Instaread Summary, Analysis & Review of Ray Kroc’s Grinding it Out: The Making of McDonald’s
Five out of five stars
In the modern world, we think of the visionary creators of new, disruptive companies as young people that never finish college. People such as Bill Gates, Steve Jobs, Michael Dell and Mark Zuckerberg created extremely valuable companies based on ideas they developed while very young. Older people are generally considered to be too set in their ways to have the vision to create a new industry.
There are exceptions to this and one of the most prominent is Ray Kroc, the founder of McDonald’s. Kroc was in his early fifties when he encountered the original McDonald’s restaurant and understood how to create a franchise business that could go national and then international. The book being summarized is his personal account of how he built a global powerhouse, when he started out selling milkshake machines.
As is stated in the summary, the key element of the genius of Kroc was to apply the assembly line techniques employed by Henry Ford to the making of hamburgers and fries. This is stated in key takeaway four.
“A 1972 ‘Harvard Business Review’ article contemporary with Kroc’s expansion efforts marveled at the way in which McDonald’s was able to take the assembly-line model of production and apply it to the food-service industry.”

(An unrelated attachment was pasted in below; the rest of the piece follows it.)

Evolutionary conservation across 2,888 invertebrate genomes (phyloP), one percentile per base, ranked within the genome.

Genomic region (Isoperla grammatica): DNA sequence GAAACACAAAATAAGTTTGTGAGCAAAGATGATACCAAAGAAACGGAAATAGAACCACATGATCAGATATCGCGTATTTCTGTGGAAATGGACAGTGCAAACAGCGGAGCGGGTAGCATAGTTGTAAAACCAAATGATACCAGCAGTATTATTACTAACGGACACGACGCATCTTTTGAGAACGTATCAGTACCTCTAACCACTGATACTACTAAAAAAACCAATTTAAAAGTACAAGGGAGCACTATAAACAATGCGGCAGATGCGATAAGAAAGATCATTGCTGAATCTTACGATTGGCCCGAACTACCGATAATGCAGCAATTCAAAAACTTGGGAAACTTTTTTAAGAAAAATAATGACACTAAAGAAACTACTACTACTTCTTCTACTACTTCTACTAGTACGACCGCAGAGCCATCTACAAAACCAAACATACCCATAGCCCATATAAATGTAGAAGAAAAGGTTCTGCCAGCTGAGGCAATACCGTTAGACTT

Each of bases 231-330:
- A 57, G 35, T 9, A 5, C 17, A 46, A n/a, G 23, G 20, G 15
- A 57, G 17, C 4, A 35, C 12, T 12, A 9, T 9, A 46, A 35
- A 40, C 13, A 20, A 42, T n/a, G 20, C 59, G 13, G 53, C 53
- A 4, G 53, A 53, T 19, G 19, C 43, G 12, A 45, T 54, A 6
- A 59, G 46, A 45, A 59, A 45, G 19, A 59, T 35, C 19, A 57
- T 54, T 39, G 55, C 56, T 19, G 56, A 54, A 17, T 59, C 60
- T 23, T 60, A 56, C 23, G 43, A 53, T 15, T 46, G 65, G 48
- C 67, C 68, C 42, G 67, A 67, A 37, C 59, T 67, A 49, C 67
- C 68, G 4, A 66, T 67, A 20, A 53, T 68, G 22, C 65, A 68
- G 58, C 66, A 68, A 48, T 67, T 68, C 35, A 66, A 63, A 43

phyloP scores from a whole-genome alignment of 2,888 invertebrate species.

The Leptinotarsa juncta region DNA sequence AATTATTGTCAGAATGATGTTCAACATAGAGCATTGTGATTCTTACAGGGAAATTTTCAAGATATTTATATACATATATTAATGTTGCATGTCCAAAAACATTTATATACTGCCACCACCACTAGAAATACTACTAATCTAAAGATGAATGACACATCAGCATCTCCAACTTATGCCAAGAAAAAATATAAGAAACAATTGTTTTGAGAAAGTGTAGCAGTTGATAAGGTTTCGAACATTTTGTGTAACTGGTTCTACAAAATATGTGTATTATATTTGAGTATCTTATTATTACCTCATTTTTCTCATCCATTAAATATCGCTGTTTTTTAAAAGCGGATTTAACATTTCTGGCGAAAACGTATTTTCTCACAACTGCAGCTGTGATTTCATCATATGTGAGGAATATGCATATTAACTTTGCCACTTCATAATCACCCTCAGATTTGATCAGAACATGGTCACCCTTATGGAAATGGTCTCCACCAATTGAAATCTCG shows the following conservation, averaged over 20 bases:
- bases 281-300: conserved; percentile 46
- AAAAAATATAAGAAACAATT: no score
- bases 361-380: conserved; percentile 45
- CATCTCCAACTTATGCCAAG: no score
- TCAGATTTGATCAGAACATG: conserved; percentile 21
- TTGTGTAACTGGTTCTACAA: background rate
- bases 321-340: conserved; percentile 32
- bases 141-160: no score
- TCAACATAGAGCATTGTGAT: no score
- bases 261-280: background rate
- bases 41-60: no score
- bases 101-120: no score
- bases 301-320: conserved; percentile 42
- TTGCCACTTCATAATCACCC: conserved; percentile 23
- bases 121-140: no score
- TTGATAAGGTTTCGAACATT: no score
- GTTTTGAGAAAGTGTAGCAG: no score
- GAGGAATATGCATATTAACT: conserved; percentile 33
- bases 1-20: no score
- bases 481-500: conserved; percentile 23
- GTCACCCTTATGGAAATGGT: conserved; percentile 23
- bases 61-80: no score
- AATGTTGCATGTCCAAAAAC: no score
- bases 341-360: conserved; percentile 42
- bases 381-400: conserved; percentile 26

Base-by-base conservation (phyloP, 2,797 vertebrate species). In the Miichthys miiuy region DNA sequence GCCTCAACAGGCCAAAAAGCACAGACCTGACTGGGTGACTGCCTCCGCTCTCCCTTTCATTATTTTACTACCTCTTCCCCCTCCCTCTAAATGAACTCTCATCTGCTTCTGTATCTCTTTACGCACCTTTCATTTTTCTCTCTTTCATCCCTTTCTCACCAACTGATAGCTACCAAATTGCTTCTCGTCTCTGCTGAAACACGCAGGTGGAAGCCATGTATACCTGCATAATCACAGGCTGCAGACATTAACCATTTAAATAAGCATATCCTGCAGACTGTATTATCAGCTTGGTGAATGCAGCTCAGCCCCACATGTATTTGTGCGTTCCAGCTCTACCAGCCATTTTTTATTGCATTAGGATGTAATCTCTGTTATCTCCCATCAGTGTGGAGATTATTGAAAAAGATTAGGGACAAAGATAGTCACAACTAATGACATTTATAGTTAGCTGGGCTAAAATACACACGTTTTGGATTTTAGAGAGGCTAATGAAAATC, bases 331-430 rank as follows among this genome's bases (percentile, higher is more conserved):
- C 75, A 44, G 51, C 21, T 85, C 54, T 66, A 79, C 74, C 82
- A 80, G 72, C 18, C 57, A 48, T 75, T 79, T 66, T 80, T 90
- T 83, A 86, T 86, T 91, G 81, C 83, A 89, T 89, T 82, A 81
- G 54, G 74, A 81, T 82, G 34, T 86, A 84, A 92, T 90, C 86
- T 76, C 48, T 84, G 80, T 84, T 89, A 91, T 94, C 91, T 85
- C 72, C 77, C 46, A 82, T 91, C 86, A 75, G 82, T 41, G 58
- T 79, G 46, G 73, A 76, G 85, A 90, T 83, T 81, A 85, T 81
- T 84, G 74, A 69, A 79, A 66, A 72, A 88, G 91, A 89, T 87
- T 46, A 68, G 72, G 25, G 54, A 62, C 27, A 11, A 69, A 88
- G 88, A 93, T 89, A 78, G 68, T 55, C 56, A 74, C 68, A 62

Kroc’s genius has of course been copied by many other fast food franchises.
Key takeaway five contains the most revelatory fact in the summary and further explains the success of McDonald’s. A system was developed where McDonald’s would acquire property and build restaurants to rent to franchisees.
“As of 2012, McDonald’s was the world’s largest developer of real estate and managed the greatest number of properties in the world.”
The revenue from the rent has allowed the McDonald’s company to avoid suffering during economic downturns. Harry Sonneborn was the first president and CEO of McDonald’s after leaving the Tastee-Freez ice cream chain. His quote in key takeaway five is a priceless explanation of how to effectively franchise.
“The only reason we sell 15 cent hamburgers is because they are the greatest provider of revenue from which our tenants can pay us rent.”
While some of the disagreements between Kroc and others, such as Maurice and Richard McDonald, are mentioned in the summary, it is clear that Ray Kroc was a genius. Even though the book has the natural bias of being written by Kroc, this summary makes it clear that it is also a business story with lessons for the entrepreneur, whatever their age.